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What W.H. Auden got wrong

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The wake of Deacon Tom Bello. was a gathering of joy. Though I never met him, by all accounts the atmosphere at his wake was a reflection of his life. While numerous people stood up and told stories of how his enthusiasm for life enriched their own, the most beautiful account came from his wife, Judy.

As Tom became more and more confined to his room, she said, the family sought ways to keep him engaged. "How do you find joy for someone who's always radiated joy, when his life is so physically confined?" asked Judy.

They read children's books, watched movies, told stories, looked at art and read poetry. One night, when he was already having trouble talking, Tom was able to say, "Stop all the clocks." Fortunately Judy remembered that it was the first line of a W.H. Auden poem, which she then read to Tom.

Stop all the clocks, cut off the telephone,

Prevent the dog from barking with a juicy bone,

Silence the pianos and with muffled drum

Bring out the coffin, let the mourners come.

Let aeroplanes circle moaning overhead

Scribbling on the sky the message He Is Dead,

Put crepe bows round the white necks of the public doves,

Let the traffic policemen wear black cotton gloves.

He was my North, my South, my East and West,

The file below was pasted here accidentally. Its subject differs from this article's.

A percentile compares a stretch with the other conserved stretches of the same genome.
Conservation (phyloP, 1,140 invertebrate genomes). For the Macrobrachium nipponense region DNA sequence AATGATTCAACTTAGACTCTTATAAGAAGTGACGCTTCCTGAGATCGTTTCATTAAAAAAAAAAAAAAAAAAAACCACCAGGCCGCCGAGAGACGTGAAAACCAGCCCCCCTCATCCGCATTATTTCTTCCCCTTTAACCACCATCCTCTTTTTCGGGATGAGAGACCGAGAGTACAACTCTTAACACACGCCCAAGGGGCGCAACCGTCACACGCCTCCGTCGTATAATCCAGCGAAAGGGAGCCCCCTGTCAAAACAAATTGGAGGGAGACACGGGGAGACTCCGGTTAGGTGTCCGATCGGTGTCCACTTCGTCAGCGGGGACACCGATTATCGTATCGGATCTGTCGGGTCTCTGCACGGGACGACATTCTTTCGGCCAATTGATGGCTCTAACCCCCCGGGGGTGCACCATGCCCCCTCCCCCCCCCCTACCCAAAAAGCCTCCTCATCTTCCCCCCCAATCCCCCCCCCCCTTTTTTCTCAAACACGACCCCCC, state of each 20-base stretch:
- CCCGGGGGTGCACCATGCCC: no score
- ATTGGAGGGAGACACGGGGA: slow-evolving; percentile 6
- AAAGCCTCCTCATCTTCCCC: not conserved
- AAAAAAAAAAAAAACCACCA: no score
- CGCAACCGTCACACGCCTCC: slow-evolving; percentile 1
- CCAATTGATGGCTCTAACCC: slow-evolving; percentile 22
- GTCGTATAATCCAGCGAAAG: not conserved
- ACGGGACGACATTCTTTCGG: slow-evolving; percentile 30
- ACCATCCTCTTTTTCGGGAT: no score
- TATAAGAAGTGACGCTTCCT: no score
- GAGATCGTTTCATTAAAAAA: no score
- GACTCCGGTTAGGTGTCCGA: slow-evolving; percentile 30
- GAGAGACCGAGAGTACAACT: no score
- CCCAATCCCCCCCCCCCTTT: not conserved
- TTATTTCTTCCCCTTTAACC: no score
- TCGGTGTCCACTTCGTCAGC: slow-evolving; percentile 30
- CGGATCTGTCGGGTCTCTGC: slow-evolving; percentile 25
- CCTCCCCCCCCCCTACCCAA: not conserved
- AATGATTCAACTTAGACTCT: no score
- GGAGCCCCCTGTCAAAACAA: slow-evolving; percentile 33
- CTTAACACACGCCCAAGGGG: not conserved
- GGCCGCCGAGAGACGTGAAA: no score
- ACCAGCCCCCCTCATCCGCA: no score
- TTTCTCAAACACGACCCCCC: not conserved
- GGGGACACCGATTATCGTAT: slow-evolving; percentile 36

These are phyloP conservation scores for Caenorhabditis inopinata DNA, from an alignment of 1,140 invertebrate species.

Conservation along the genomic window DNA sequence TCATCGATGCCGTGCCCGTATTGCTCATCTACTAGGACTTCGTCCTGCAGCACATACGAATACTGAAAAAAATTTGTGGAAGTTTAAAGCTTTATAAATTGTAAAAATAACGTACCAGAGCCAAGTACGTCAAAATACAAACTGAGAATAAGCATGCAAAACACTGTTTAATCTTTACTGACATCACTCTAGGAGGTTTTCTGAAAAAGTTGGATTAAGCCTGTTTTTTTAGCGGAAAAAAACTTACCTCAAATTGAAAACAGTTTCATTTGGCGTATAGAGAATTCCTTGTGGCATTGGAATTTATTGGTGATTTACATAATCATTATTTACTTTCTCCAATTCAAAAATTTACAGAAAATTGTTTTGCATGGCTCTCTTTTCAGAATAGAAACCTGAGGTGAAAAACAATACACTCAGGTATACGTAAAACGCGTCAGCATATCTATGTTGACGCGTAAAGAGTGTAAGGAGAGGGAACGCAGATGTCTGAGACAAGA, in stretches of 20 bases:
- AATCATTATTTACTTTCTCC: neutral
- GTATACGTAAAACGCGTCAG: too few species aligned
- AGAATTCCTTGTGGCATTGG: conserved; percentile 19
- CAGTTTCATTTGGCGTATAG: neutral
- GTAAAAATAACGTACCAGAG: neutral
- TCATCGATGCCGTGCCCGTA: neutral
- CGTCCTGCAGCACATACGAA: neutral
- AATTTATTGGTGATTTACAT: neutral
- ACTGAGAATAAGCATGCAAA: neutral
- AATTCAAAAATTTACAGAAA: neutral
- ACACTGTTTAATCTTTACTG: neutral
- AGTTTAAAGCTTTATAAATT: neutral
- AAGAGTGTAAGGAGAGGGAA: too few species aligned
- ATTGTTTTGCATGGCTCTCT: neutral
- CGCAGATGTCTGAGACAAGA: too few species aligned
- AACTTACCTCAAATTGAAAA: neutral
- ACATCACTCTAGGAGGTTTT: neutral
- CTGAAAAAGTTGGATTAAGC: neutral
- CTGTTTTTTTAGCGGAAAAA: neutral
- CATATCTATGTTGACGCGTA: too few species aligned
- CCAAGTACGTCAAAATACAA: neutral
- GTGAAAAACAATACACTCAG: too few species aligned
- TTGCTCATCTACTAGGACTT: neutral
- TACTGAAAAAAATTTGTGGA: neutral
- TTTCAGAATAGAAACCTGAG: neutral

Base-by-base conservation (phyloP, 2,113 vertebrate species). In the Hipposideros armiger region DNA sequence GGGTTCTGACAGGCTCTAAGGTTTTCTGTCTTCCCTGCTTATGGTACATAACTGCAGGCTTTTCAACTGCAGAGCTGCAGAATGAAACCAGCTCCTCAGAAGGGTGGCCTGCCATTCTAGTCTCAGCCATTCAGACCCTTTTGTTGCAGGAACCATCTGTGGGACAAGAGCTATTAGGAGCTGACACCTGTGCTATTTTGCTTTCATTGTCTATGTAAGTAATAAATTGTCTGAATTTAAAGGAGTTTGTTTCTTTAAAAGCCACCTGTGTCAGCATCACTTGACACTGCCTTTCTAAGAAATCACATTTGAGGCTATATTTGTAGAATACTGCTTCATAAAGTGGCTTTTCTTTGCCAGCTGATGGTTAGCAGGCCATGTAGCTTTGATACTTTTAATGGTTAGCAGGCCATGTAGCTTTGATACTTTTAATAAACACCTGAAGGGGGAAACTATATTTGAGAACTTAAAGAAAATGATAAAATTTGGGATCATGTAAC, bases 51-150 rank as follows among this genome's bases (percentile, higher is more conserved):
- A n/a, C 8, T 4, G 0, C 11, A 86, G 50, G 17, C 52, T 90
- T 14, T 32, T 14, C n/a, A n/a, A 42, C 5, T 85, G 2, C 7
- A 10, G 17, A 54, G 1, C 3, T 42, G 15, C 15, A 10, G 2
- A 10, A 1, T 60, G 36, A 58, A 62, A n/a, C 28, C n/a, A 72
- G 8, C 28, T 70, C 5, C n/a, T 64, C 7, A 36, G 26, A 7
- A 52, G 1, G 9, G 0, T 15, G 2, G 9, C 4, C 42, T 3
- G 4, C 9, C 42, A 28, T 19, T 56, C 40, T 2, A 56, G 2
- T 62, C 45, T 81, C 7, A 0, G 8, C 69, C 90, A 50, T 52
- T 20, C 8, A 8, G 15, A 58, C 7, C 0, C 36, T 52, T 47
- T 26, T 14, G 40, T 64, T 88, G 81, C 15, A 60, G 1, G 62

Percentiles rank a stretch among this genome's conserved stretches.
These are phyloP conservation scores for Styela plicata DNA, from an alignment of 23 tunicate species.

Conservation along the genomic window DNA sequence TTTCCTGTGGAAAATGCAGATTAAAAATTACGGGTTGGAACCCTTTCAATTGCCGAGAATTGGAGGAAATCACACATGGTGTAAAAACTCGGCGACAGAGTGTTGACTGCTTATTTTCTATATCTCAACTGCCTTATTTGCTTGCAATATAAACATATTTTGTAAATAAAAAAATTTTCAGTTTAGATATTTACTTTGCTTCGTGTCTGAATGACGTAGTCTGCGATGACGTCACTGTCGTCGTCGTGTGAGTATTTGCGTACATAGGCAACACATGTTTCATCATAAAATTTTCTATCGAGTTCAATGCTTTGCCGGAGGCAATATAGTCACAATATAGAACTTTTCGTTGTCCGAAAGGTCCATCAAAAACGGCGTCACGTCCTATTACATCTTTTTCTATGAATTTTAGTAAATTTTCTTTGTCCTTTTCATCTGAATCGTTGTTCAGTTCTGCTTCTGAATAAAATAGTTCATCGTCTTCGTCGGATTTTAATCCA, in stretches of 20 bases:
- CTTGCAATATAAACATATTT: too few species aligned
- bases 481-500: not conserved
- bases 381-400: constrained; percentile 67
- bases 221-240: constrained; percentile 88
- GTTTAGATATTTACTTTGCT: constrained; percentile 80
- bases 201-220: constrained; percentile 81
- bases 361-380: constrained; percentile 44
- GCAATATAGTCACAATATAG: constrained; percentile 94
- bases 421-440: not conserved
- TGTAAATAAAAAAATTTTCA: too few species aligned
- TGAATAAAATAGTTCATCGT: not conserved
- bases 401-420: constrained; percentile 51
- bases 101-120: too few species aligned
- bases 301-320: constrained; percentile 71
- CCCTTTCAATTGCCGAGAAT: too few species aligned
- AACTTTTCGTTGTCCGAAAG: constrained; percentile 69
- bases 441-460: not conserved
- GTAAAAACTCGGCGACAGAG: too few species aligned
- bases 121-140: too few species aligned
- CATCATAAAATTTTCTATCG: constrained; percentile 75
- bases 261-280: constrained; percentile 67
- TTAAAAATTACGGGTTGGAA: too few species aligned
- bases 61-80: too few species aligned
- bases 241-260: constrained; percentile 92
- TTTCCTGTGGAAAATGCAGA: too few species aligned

My working week and my Sunday rest,

My noon, my midnight, my talk, my song;

I thought that love would last for ever: I was wrong.

The stars are not wanted now: put out every one;

Pack up the moon and dismantle the sun;

Pour away the ocean and sweep up the wood.

For nothing now can ever come to any good.

"We sat there for a moment and looked at each other and said, 'Why did we like that poem?' Judy told the mourners. "Auden messed it up big time."

"It says, 'I thought that love would last forever: I was wrong.' " Then Judy looked out into the crowd at the wake. "Mary Lou, do you love your husband any less today lo these many years after he passed? Isn't he still with you every single day? That loves goes on and on.

"Everyone who has lost a loved one knows that love continues," she said. "It can't be quite the same, but Tom will be in my heart forever.

"The other thing that Auden messed up so badly was this: 'for nothing now can ever come to any good.' Well, this is a crazy, cock-eyed, caravanning world, but the good doesn't end. And Tom's good keeps on going because he made so many of us better people."

Judy's literary analysis was both a beautiful tribute to her husband and a powerful message about the true nature of love.

Di Mauro can be reached at zdimauro@catholicherald.com or on Twitter @zoeydimauro.

© Arlington Catholic Herald 2016